What Happens to the Brain in Alzheimer’s Disease?
In Alzheimer’s disease, as neurons are injured and die throughout the brain, connections between networks of neurons may break down, and many brain regions begin to shrink. By the final stages of Alzheimer’s, this process—called brain atrophy—is widespread, causing significant loss of brain volume.
As the disease progresses, nerve cells in several brain areas shrink and die, including cells that normally produce critical neurotransmitters, the chemical messengers that relay brain signals from one nerve cell (neuron) to another. Acetylcholine is a neurotransmitter that is deficient in people with Alzheimer’s.
As Alzheimer’s disease progresses, brain tissue shrinks. However, the ventricles, chambers within the brain that contain cerebrospinal fluid, are noticeably enlarged. In the early stages of Alzheimer’s disease, short-term memory begins to decline when the cells in the hippocampus degenerate.
As Alzheimer’s disease progresses, neurons are injured and cell death occurs throughout the brain as nutrients and other essential supplies can no longer move through the cells.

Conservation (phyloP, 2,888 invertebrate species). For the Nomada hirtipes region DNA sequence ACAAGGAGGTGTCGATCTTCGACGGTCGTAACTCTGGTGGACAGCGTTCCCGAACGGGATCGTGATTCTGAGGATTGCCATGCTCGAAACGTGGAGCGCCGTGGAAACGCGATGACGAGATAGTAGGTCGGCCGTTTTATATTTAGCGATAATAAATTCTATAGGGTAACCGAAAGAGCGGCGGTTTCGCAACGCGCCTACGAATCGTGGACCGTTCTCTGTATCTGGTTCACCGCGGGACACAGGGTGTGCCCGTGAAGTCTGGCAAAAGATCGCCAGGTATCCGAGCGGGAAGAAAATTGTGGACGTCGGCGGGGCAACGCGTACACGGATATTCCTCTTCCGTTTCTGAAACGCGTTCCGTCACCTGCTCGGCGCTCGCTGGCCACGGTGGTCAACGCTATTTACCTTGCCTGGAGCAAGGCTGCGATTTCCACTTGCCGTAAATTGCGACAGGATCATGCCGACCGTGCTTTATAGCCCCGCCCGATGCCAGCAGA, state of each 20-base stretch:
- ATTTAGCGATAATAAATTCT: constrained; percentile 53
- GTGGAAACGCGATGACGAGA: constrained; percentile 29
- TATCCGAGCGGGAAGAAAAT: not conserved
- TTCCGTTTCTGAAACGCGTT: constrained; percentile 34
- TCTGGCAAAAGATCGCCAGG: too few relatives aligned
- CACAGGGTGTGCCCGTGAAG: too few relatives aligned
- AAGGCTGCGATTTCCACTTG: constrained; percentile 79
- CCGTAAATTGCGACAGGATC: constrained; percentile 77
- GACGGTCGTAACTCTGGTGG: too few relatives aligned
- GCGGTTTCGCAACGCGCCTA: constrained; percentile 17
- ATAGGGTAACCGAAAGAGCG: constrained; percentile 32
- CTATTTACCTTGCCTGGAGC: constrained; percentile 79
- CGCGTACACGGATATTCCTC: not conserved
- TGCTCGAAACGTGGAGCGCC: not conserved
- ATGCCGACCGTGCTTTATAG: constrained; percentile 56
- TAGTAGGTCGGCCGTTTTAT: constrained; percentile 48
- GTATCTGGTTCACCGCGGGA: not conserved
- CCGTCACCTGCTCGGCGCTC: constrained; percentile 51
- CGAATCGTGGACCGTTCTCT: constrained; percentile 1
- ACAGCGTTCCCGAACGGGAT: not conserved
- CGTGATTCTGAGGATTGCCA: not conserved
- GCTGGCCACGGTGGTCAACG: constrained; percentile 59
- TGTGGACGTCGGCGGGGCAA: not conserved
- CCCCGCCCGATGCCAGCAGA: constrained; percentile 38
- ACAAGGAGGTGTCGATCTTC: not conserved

The real work of your brain goes on in individual cells. The neurotransmitters travel across the synapse, carrying signals to other cells. Scientists have identified dozens of neurotransmitters. Alzheimer’s disease disrupts both the way electrical charges travel within cells and the activity of neurotransmitters.
The most common form of dementia, Alzheimer’s disease affects specific parts of the brain that control language, memory and thought. Incurable and irreversible, Alzheimer’s progresses through several stages, from mild to severe, and is the sixth leading cause of death in the United States.
Alzheimer’s disease is a degenerative disease of the brain. Understanding how the anatomy of the Alzheimer’s differs from a normal brain gives us insight. It can help us cope better with the changes that happen to our loved ones as a result of this debilitating disease.